SIOUX CENTER—The Sioux Center City Council unanimously approved a series of changes to its sign ordinance in a third and final reading at its May 27 meeting.
The purpose of the changes, effective immediately, is to further regulate temporary signs as well as to update the code’s language to include digital signs.
Before the ordinance update, there was nothing in the code about digital signs, which have become more popular options for temporary signage.
City code enforcement director Josh Dorhout described temporary signs as any portable commercial or noncommercial “sign, banner, pennant, streamer, inflatable sign, valance, bag or banner covering a permanent sign or advertising display constructed of cloth, canvas, light fabric, cardboard, vinyl, wallboard or other materials, with or without frames, intended to be displayed for a short period of time only.”
“Those would be ones like you’d see on the street corners of busier intersections or businesses with a special sale or a special event or something like that,” he said.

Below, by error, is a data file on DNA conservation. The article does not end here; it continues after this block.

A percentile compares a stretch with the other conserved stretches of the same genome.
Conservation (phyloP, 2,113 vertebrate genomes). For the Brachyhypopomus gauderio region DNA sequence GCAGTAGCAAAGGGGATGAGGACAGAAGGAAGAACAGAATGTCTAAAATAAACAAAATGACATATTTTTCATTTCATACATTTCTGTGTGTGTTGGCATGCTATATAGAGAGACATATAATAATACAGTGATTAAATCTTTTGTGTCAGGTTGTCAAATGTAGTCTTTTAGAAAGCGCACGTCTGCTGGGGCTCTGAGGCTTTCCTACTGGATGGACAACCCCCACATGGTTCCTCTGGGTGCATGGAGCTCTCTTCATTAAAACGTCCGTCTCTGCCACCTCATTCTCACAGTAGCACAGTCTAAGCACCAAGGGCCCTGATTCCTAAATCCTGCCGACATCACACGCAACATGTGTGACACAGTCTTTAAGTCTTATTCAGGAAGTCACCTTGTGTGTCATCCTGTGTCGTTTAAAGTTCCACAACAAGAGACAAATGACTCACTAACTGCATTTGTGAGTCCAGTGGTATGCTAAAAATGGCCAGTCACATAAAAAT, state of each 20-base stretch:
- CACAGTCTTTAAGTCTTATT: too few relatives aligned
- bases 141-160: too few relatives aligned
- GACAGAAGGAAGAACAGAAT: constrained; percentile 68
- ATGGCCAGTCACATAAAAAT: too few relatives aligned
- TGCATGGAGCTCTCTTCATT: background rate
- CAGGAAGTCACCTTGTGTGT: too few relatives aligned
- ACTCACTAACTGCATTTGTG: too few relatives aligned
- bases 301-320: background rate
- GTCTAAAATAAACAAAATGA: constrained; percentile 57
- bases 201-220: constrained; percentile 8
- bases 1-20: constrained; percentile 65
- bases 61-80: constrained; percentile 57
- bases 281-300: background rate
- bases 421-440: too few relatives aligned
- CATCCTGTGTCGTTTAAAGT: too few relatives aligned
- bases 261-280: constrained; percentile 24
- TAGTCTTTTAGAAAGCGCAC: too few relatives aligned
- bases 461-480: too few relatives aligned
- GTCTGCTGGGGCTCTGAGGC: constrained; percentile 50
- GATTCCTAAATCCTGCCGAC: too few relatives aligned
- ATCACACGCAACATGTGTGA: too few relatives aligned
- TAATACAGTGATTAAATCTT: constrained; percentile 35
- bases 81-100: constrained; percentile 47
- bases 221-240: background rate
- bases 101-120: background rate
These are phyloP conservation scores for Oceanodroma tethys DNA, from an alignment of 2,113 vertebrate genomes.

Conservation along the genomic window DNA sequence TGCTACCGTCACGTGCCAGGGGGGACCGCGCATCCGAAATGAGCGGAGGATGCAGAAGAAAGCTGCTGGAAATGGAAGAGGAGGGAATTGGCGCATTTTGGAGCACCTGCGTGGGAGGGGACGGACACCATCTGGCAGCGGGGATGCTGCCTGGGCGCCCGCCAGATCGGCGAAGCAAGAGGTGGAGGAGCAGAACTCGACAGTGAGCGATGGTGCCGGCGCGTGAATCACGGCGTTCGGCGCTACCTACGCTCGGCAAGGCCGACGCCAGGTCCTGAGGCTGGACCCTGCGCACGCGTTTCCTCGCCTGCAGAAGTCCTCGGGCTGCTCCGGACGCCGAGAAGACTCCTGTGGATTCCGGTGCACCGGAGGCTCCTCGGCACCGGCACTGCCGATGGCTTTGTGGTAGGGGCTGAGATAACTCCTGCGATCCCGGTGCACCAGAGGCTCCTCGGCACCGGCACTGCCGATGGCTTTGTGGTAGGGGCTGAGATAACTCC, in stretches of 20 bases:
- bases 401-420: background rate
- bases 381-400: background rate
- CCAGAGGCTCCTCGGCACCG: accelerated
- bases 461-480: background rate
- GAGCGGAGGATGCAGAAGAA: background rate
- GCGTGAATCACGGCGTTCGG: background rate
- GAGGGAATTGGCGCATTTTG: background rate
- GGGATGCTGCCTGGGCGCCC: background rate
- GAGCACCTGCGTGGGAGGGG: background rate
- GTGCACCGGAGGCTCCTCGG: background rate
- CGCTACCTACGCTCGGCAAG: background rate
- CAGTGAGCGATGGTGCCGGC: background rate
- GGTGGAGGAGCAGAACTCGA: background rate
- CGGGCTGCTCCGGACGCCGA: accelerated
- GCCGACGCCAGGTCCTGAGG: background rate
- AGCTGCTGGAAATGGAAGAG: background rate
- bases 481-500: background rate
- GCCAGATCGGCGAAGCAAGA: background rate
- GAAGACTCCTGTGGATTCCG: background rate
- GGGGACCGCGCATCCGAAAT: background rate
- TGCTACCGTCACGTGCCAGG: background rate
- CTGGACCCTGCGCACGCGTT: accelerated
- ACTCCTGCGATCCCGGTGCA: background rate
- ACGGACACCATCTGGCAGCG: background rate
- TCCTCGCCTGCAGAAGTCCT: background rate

Commercial signs include sale signs for specials or event advertisings, including signs for yard sales. Those are considered regular temporary signs. Digital display boards and arrow signs, while commercial, are also considered special temporary signs that would now require a permit from the city.
“This will help establish when the signs will be erected, taken down and who is responsible for the sign,” Dorhout said. “This permit will be applied for and granted through the Sioux Center website and will not carry a fee.”
Permanent signs have always required a permit.
Under the ordinance rules, commercial temporary signs may be displayed for up to six months.
Examples of noncommercial signs include political and campaign signs. Noncommercial signs can be displayed for 14-day periods up to four times a year.
Existing signs will be grandfathered in, but the previous time frames for displaying temporary signs would still apply.
A property in a residential zone may have six noncommercial temporary signs at most, each with a maximum area of 4 square feet and set back 5 feet from the curb. The same is true for a property within a commercial zone, except that each sign can have a maximum area of 32 square feet.
Another change to the ordinance allows for pole signs to be erected in the highway commercial, general industrial and industrial park zoning districts, but they must have a wrapped or architecturally detailed to have a high-quality, finished appearance. The poles must be a sum of 20 percent of the sign face’s dimensions.